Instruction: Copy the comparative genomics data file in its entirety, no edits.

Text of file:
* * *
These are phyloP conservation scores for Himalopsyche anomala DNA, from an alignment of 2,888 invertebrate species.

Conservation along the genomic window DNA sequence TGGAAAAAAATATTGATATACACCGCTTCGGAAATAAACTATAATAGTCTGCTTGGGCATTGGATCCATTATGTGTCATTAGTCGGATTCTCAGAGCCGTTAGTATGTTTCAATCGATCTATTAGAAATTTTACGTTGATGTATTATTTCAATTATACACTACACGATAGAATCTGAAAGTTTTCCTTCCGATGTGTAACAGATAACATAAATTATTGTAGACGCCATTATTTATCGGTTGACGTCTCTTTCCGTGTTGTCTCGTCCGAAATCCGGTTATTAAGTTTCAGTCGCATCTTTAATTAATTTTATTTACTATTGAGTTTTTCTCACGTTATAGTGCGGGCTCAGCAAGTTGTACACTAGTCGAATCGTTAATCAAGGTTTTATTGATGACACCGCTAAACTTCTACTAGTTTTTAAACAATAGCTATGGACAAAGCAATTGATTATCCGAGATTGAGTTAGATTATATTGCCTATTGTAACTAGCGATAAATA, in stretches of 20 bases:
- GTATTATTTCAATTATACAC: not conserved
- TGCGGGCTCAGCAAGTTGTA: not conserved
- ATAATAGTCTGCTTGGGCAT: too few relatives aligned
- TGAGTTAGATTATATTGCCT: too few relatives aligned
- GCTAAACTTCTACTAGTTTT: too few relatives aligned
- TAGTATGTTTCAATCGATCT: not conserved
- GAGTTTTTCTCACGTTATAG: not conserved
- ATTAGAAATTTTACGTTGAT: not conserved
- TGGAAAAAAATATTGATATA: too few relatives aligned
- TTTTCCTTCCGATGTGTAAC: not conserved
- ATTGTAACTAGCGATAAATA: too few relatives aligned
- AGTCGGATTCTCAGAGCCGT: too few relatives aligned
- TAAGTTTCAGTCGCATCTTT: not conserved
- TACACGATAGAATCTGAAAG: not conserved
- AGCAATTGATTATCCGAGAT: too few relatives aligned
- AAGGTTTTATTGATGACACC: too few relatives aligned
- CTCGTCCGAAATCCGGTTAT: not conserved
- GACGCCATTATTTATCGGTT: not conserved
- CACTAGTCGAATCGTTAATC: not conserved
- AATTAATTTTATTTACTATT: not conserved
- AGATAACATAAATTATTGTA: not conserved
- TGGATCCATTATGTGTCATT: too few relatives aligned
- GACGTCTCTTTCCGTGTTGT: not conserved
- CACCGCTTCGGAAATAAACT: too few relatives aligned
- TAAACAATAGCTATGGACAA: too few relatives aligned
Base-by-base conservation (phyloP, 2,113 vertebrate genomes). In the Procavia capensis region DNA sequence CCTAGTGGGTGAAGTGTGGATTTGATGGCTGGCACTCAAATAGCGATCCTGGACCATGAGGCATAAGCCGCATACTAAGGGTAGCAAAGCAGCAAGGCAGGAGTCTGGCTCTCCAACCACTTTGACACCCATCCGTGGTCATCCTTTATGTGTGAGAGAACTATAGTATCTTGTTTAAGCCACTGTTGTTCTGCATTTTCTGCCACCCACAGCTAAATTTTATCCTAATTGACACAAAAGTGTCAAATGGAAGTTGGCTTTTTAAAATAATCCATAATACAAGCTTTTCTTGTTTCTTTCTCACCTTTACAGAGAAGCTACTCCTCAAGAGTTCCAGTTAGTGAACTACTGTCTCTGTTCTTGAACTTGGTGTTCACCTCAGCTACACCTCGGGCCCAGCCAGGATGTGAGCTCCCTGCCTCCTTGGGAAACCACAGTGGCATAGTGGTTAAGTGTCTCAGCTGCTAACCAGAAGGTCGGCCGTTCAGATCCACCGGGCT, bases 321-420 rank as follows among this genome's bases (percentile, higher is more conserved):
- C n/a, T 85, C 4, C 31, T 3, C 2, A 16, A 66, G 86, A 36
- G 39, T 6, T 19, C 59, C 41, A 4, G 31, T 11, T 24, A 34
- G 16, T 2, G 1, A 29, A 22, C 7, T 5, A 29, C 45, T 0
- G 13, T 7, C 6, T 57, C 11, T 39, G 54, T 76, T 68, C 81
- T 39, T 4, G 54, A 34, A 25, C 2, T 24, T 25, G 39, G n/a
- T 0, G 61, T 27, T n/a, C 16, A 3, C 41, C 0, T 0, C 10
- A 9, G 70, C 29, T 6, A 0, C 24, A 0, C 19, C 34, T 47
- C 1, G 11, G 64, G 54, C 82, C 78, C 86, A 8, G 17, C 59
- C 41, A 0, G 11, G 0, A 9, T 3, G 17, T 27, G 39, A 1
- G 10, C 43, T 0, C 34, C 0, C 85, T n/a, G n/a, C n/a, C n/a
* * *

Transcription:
These are phyloP conservation scores for Himalopsyche anomala DNA, from an alignment of 2,888 invertebrate species.

Conservation along the genomic window DNA sequence TGGAAAAAAATATTGATATACACCGCTTCGGAAATAAACTATAATAGTCTGCTTGGGCATTGGATCCATTATGTGTCATTAGTCGGATTCTCAGAGCCGTTAGTATGTTTCAATCGATCTATTAGAAATTTTACGTTGATGTATTATTTCAATTATACACTACACGATAGAATCTGAAAGTTTTCCTTCCGATGTGTAACAGATAACATAAATTATTGTAGACGCCATTATTTATCGGTTGACGTCTCTTTCCGTGTTGTCTCGTCCGAAATCCGGTTATTAAGTTTCAGTCGCATCTTTAATTAATTTTATTTACTATTGAGTTTTTCTCACGTTATAGTGCGGGCTCAGCAAGTTGTACACTAGTCGAATCGTTAATCAAGGTTTTATTGATGACACCGCTAAACTTCTACTAGTTTTTAAACAATAGCTATGGACAAAGCAATTGATTATCCGAGATTGAGTTAGATTATATTGCCTATTGTAACTAGCGATAAATA, in stretches of 20 bases:
- GTATTATTTCAATTATACAC: not conserved
- TGCGGGCTCAGCAAGTTGTA: not conserved
- ATAATAGTCTGCTTGGGCAT: too few relatives aligned
- TGAGTTAGATTATATTGCCT: too few relatives aligned
- GCTAAACTTCTACTAGTTTT: too few relatives aligned
- TAGTATGTTTCAATCGATCT: not conserved
- GAGTTTTTCTCACGTTATAG: not conserved
- ATTAGAAATTTTACGTTGAT: not conserved
- TGGAAAAAAATATTGATATA: too few relatives aligned
- TTTTCCTTCCGATGTGTAAC: not conserved
- ATTGTAACTAGCGATAAATA: too few relatives aligned
- AGTCGGATTCTCAGAGCCGT: too few relatives aligned
- TAAGTTTCAGTCGCATCTTT: not conserved
- TACACGATAGAATCTGAAAG: not conserved
- AGCAATTGATTATCCGAGAT: too few relatives aligned
- AAGGTTTTATTGATGACACC: too few relatives aligned
- CTCGTCCGAAATCCGGTTAT: not conserved
- GACGCCATTATTTATCGGTT: not conserved
- CACTAGTCGAATCGTTAATC: not conserved
- AATTAATTTTATTTACTATT: not conserved
- AGATAACATAAATTATTGTA: not conserved
- TGGATCCATTATGTGTCATT: too few relatives aligned
- GACGTCTCTTTCCGTGTTGT: not conserved
- CACCGCTTCGGAAATAAACT: too few relatives aligned
- TAAACAATAGCTATGGACAA: too few relatives aligned
Base-by-base conservation (phyloP, 2,113 vertebrate genomes). In the Procavia capensis region DNA sequence CCTAGTGGGTGAAGTGTGGATTTGATGGCTGGCACTCAAATAGCGATCCTGGACCATGAGGCATAAGCCGCATACTAAGGGTAGCAAAGCAGCAAGGCAGGAGTCTGGCTCTCCAACCACTTTGACACCCATCCGTGGTCATCCTTTATGTGTGAGAGAACTATAGTATCTTGTTTAAGCCACTGTTGTTCTGCATTTTCTGCCACCCACAGCTAAATTTTATCCTAATTGACACAAAAGTGTCAAATGGAAGTTGGCTTTTTAAAATAATCCATAATACAAGCTTTTCTTGTTTCTTTCTCACCTTTACAGAGAAGCTACTCCTCAAGAGTTCCAGTTAGTGAACTACTGTCTCTGTTCTTGAACTTGGTGTTCACCTCAGCTACACCTCGGGCCCAGCCAGGATGTGAGCTCCCTGCCTCCTTGGGAAACCACAGTGGCATAGTGGTTAAGTGTCTCAGCTGCTAACCAGAAGGTCGGCCGTTCAGATCCACCGGGCT, bases 321-420 rank as follows among this genome's bases (percentile, higher is more conserved):
- C n/a, T 85, C 4, C 31, T 3, C 2, A 16, A 66, G 86, A 36
- G 39, T 6, T 19, C 59, C 41, A 4, G 31, T 11, T 24, A 34
- G 16, T 2, G 1, A 29, A 22, C 7, T 5, A 29, C 45, T 0
- G 13, T 7, C 6, T 57, C 11, T 39, G 54, T 76, T 68, C 81
- T 39, T 4, G 54, A 34, A 25, C 2, T 24, T 25, G 39, G n/a
- T 0, G 61, T 27, T n/a, C 16, A 3, C 41, C 0, T 0, C 10
- A 9, G 70, C 29, T 6, A 0, C 24, A 0, C 19, C 34, T 47
- C 1, G 11, G 64, G 54, C 82, C 78, C 86, A 8, G 17, C 59
- C 41, A 0, G 11, G 0, A 9, T 3, G 17, T 27, G 39, A 1
- G 10, C 43, T 0, C 34, C 0, C 85, T n/a, G n/a, C n/a, C n/a